# 19 Indigenous Herders and Small Farmers Fight Livestock Extinction

by Project Censored
Published: Last Updated on

Trade BioRes, September 21, 2007
Title: “Conference Agrees Steps to Safeguard Farm Animal Diversity”
Author: The International Centre for Trade and Sustainable Development

La Via Campesina, September 11, 2007
Title: “Wilderswil Declaration on Livestock Diversity”
Authors: Representatives of pastoralists, indigenous peoples, and smallholder farmers

Student Researchers: Maureen Santos, Andrew Kochevar, and Stephanie Smith

Faculty Evaluator: Nick Geist, PhD

The industrial model of livestock production is causing the worldwide destruction of animal diversity. At least one indigenous livestock breed becomes extinct each month as a result of overreliance on select breeds imported from the United States and Europe, according to the study, “The State of the World’s Animal Genetic Resources,” conducted by the UN Food and Agriculture Organization (FAO). Since research for the report began in 1999, 2,000 local breeds have been identified as at risk.

The industrial livestock breeding and production system that is being imposed on the world requires high levels of investment in technology and receives subsidies and other resources that have distorted the market.

Consequences of the livestock industry’s globalization include the threat to sustainable development and global food security, destruction of the livelihoods of over one billion people worldwide, smallholder bankruptcies and suicides, and the extinction of some of the world’s hardiest breeds of animals.

The FAO report, which the International Livestock Research Institute (ILRI) contributed to, surveyed farm animals in 169 countries, and found that nearly 70 percent of the world’s entire remaining unique livestock are bred in developing countries. The findings were presented to over 300 policy makers, scientists, breeders, and industrialized livestock keepers at the First International Technical Conference on Animal Genetic Resources, held in Interlaken, Switzerland, from September 3 to 7, 2007.

In response to these findings, scientists from the Consultative Group on International Agricultural Research, ILRI’s supporting organization, have called for the rapid establishment of gene banks to conserve the sperm and ovaries of key animals critical for the survival of global animal populations. Over the past six years, ILRI has built a detailed database, called the Domestic Animal Genetic Resoures Information System, containing research-based information on the distribution, characteristics, and statuses of 669 breeds of cattle, sheep, goats, pigs, and chickens indigenous to Africa and Asia.

Meanwhile, concurrent with the Interlaken summit, around 300 representatives from thirty organizations of pastoralists, indigenous peoples, smallholder farmers, and NGOs from twenty-six countries met in a parallel conference, to establish opposition to globalized industrial livestock production. The Livestock Diversity Forum to Defend Food Sovereignty and Livestock Keepers’ Rights met in Wilderswil, Switzerland, and presented an alternative Declaration on Livestock Diversity on September 6, 2007.

The Wilderswil Declaration maintains that while the FAO report contains good analysis and squarely points to the industrial livestock system as one of the main forces behind destruction of diversity, the FAO Global Plan of Action contains nothing that addresses these causes.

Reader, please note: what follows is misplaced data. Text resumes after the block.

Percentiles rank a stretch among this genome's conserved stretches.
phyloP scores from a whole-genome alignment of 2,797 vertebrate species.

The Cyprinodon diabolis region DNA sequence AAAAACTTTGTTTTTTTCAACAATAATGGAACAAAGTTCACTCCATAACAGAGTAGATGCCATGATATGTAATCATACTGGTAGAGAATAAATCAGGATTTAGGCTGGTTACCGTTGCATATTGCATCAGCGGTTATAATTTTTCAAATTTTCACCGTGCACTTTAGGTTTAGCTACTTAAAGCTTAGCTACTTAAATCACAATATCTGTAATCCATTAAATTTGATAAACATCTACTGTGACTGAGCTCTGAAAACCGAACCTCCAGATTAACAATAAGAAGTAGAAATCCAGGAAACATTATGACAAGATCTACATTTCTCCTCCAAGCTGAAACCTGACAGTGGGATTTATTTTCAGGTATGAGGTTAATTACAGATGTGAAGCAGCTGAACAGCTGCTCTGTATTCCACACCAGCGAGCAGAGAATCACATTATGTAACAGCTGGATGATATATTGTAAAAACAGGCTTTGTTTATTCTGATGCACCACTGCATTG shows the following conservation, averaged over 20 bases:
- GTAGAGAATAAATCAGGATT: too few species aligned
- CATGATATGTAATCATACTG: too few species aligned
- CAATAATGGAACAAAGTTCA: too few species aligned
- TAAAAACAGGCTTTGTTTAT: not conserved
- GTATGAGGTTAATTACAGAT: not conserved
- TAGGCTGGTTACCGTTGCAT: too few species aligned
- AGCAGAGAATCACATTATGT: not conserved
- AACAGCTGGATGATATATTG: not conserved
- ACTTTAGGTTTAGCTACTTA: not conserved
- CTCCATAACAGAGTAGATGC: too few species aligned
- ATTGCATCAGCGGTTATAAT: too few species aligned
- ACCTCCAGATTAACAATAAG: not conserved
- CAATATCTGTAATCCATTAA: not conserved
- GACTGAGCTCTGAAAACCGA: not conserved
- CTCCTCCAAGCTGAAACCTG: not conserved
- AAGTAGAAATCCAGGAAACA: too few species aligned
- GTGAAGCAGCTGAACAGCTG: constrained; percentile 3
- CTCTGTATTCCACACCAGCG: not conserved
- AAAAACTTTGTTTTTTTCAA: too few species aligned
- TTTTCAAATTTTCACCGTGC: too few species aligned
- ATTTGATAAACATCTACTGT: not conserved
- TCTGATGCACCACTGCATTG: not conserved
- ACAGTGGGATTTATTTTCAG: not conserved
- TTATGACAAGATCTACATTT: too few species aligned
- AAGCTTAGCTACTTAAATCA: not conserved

The Declaration states:

It is totally unacceptable that governments agree on a plan that does not challenge the policies that cause the loss of diversity . . .

Defending livestock diversity is not a matter of [privatized] genes but of collective rights.

The social organizations of pastoralists, herders, and farmers have no interest in participating in a plan which does not address the central causes behind the destruction of livestock diversity, but rather provides crutches and weak support for a collapsing global livestock production system. Because the Global Plan of Action does not challenge industrial livestock production, we reinforce our commitment to organize ourselves to save livestock diversity and to counter the negative forces bearing on us.

This peoples’ proposal asserts that it is not possible to conserve animal diversity without protecting and strengthening the local communities that currently maintain and nurture such diversity. These livestock keepers maintain that governments should accept and guarantee collective rights and community control over natural resources, including communal grazing lands and migration routes, water, and livestock breeds.

The Declaration further states:

Local knowledge and biodiversity can only be protected and promoted through collective rights. Collective knowledge is intimately linked to cultural diversity, particular ecosystems, and biodiversity, and cannot be dissociated from any of these other three aspects. Any definition and implementation of the rights of livestock keepers should take this fully into account. It is clear that the rights of livestock keepers are not compatible with intellectual property rights systems [i.e., gene banks] because these systems enable exclusive and private monopoly control. There must be no patents or other forms of intellectual property rights on biodiversity and the knowledge related to it.

The organization maintains that they want livestock keeping that is on a human scale, based on the health and wellbeing of humankind not industrial profit. They point out that the dominant model of production is based on a dangerously narrow genetic base of livestock that is propped up by the widespread use of veterinary drugs. Yet this risky and high-cost system is providing more and more of our food: globally, one third of pigs, one half of eggs, two thirds of milk, and three quarters of the world’s chickens are produced from industrial breeding lines.